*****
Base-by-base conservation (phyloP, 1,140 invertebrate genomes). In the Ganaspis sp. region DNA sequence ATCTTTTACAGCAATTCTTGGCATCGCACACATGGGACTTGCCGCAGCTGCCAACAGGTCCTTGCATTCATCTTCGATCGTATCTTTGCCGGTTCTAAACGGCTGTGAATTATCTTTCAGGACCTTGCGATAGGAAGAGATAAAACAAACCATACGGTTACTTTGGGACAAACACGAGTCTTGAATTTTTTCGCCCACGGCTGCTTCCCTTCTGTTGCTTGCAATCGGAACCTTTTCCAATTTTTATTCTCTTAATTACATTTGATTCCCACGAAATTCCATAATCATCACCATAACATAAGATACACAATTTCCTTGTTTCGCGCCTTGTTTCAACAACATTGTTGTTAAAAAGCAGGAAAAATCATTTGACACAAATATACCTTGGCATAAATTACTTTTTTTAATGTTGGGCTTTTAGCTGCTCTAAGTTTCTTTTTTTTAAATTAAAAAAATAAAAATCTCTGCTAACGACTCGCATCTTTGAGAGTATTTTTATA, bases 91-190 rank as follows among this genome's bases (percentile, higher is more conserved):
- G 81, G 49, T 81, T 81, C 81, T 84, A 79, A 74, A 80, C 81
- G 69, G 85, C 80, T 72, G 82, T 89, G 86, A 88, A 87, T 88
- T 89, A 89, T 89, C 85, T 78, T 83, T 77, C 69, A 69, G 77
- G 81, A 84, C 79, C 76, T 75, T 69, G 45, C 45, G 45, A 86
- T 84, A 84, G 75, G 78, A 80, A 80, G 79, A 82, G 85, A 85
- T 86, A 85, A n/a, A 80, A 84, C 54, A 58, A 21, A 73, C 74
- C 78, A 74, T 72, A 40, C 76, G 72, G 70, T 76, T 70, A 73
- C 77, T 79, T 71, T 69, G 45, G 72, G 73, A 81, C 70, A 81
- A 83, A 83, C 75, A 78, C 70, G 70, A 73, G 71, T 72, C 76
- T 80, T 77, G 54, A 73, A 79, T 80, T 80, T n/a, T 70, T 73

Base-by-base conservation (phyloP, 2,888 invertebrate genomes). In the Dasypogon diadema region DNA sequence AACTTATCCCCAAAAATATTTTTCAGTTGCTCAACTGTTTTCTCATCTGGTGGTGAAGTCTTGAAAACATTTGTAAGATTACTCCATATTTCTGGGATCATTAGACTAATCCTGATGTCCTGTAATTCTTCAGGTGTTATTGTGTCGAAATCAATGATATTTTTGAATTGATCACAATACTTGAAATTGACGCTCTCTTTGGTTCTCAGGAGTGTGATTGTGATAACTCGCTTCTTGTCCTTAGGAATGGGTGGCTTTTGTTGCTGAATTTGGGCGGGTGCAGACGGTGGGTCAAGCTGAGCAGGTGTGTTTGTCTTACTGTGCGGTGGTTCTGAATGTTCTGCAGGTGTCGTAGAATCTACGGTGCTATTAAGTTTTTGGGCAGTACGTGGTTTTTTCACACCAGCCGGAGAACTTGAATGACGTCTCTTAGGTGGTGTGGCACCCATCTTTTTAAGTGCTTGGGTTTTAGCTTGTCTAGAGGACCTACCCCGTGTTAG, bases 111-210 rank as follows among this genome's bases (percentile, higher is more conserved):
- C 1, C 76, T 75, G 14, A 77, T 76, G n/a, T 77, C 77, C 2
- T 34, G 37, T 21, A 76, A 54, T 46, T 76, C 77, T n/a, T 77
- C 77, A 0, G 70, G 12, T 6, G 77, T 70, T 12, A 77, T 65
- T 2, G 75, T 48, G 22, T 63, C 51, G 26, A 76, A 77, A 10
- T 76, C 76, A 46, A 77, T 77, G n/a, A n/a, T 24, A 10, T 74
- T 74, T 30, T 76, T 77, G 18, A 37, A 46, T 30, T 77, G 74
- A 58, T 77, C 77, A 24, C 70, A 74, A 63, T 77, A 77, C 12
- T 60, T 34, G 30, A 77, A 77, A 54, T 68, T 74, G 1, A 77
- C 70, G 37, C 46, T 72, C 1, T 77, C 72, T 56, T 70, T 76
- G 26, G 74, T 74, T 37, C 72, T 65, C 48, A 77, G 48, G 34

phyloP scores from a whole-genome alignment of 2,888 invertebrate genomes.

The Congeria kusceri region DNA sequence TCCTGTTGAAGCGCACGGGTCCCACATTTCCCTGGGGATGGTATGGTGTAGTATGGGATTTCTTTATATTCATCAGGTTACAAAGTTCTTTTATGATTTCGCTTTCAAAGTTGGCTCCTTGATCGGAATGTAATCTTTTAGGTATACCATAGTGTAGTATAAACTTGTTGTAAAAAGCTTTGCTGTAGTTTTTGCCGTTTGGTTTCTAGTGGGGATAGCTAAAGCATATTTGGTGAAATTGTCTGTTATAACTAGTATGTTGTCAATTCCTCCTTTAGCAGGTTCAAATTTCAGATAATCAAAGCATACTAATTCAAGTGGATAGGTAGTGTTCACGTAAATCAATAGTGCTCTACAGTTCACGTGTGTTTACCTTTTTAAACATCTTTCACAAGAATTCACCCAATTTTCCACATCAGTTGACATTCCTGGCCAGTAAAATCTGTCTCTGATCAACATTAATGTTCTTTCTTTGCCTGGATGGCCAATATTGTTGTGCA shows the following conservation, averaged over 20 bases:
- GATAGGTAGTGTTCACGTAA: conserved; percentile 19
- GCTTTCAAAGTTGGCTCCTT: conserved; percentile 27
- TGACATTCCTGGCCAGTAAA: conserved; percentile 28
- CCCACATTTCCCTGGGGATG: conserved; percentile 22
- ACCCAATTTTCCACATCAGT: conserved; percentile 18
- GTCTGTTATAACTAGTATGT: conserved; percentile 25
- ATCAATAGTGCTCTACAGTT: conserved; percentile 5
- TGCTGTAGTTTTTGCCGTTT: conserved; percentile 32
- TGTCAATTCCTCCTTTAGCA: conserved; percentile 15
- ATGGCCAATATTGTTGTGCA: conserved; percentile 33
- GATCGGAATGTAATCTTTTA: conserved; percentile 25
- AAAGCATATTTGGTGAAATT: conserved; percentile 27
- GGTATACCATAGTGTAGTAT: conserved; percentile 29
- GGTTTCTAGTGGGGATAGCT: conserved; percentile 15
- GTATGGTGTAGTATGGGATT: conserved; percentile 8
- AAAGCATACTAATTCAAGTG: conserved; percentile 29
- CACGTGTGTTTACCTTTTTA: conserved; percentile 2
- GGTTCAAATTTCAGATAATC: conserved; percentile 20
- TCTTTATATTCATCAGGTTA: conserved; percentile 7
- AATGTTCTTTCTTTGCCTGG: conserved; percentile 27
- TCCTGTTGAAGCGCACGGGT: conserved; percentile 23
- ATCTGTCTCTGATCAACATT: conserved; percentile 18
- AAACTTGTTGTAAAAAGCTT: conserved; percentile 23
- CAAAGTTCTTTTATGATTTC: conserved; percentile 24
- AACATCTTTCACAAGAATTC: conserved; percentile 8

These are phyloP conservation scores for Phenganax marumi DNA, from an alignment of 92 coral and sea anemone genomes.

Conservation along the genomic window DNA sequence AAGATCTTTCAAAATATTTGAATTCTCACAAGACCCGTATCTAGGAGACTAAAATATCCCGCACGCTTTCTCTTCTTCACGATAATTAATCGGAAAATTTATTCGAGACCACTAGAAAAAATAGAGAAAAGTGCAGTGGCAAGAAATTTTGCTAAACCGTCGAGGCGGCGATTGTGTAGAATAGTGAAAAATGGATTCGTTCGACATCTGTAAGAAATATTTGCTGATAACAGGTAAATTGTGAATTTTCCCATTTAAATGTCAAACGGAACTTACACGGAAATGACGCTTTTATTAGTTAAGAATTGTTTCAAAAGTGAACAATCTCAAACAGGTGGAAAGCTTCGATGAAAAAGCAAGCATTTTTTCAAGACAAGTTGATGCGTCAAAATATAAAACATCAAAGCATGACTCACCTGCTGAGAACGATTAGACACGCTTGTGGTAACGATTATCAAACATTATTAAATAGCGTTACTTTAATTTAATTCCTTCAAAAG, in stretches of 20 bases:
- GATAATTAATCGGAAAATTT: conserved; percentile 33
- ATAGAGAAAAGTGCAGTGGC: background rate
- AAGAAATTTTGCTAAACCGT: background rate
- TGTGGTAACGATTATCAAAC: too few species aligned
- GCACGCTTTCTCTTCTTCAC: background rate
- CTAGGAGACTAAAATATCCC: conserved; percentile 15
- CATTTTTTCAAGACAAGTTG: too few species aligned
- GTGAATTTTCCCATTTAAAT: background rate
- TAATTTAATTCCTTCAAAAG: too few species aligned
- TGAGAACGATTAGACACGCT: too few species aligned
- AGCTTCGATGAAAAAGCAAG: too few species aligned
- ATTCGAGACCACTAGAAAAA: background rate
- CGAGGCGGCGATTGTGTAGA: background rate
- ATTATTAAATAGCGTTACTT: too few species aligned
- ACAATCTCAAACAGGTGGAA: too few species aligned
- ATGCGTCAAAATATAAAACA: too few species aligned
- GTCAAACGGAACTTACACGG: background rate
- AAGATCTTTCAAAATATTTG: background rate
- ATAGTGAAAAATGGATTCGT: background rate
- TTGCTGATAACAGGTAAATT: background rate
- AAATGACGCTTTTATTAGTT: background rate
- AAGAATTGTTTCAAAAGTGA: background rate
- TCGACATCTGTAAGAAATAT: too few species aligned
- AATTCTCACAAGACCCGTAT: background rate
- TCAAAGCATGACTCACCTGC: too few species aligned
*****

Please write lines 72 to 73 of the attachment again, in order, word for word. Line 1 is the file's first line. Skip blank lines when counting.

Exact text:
- AAATGACGCTTTTATTAGTT: background rate
- AAGAATTGTTTCAAAAGTGA: background rate